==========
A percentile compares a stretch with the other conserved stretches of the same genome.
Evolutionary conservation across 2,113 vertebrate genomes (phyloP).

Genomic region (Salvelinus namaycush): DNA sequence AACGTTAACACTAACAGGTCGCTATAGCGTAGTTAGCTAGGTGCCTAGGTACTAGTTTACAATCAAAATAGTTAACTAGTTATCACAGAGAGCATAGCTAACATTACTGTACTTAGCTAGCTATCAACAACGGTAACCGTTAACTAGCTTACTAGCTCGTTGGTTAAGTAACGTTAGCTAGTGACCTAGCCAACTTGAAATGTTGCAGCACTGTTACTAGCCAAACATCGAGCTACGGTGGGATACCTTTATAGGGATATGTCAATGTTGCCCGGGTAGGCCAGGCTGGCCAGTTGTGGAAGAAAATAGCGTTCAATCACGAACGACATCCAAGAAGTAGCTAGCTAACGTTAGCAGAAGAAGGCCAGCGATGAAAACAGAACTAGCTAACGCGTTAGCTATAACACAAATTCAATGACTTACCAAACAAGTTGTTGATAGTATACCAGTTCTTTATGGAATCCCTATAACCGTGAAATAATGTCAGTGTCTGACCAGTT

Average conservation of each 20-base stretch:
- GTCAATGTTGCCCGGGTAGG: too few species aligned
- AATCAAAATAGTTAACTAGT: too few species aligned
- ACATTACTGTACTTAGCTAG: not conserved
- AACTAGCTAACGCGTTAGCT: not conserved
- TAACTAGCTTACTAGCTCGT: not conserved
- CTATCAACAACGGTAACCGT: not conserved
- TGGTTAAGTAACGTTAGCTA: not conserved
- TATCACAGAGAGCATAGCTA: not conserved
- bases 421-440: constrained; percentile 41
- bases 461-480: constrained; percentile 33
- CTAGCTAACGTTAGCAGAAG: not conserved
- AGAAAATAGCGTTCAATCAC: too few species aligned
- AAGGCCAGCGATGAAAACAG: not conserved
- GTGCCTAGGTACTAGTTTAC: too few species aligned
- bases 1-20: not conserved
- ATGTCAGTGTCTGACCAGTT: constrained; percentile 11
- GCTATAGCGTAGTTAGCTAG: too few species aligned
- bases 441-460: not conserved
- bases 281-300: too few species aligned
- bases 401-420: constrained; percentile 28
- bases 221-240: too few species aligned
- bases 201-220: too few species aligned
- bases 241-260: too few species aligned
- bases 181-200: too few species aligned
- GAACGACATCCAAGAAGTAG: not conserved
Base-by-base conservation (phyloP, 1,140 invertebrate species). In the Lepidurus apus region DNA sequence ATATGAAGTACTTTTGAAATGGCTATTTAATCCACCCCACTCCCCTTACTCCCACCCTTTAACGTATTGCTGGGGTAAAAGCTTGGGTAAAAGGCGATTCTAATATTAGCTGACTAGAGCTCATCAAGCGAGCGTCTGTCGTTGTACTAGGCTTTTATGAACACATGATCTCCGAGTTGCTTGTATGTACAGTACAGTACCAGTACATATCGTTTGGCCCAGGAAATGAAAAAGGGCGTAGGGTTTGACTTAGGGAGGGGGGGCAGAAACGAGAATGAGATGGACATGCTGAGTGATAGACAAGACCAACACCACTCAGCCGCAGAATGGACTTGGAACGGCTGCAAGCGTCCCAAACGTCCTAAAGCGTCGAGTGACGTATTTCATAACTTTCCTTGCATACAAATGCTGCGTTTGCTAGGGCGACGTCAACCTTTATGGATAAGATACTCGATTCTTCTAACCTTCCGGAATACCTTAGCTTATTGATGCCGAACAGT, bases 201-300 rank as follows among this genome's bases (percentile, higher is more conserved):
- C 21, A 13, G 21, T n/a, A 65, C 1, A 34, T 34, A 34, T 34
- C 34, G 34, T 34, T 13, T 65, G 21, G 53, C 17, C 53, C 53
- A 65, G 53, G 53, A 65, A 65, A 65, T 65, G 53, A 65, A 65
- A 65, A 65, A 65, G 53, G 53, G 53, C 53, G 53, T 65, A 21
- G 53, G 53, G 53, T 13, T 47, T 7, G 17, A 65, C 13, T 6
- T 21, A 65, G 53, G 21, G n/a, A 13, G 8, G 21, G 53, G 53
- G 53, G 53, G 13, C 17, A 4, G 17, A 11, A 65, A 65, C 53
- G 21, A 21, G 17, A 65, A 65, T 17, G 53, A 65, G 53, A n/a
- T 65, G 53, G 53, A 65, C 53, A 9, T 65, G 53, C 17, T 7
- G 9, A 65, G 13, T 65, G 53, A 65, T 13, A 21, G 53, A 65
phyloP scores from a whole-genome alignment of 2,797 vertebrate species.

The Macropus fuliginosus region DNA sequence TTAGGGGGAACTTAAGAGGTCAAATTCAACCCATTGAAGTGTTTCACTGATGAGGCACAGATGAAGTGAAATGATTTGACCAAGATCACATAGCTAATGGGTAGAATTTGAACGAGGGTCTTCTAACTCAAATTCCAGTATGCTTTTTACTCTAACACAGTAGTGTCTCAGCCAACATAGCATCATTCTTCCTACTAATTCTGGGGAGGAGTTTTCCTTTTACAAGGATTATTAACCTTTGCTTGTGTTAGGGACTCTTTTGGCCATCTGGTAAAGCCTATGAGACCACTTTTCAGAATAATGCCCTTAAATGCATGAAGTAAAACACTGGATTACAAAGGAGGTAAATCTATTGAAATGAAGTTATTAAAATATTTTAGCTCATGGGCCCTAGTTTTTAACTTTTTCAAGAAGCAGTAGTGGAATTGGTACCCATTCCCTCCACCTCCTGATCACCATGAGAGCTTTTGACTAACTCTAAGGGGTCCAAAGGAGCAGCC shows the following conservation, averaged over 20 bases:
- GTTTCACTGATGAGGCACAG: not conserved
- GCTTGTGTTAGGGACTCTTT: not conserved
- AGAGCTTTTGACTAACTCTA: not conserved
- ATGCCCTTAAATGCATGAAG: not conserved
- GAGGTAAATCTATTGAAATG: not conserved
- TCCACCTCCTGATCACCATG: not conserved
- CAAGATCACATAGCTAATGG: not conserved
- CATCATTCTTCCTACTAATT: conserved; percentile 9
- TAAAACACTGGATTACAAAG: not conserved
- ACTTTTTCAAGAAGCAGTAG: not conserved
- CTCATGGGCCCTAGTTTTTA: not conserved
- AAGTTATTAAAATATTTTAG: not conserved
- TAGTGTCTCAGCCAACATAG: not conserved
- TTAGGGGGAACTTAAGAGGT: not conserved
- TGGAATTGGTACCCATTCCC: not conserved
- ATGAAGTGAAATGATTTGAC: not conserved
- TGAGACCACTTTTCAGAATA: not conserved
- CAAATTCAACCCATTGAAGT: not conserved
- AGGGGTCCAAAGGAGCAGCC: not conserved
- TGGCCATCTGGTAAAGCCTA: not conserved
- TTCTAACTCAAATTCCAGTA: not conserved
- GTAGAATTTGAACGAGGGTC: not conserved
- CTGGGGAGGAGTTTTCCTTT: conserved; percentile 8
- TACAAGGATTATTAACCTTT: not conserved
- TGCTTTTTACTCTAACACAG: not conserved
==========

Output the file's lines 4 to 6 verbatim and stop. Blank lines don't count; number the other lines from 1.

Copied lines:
Average conservation of each 20-base stretch:
- GTCAATGTTGCCCGGGTAGG: too few species aligned
- AATCAAAATAGTTAACTAGT: too few species aligned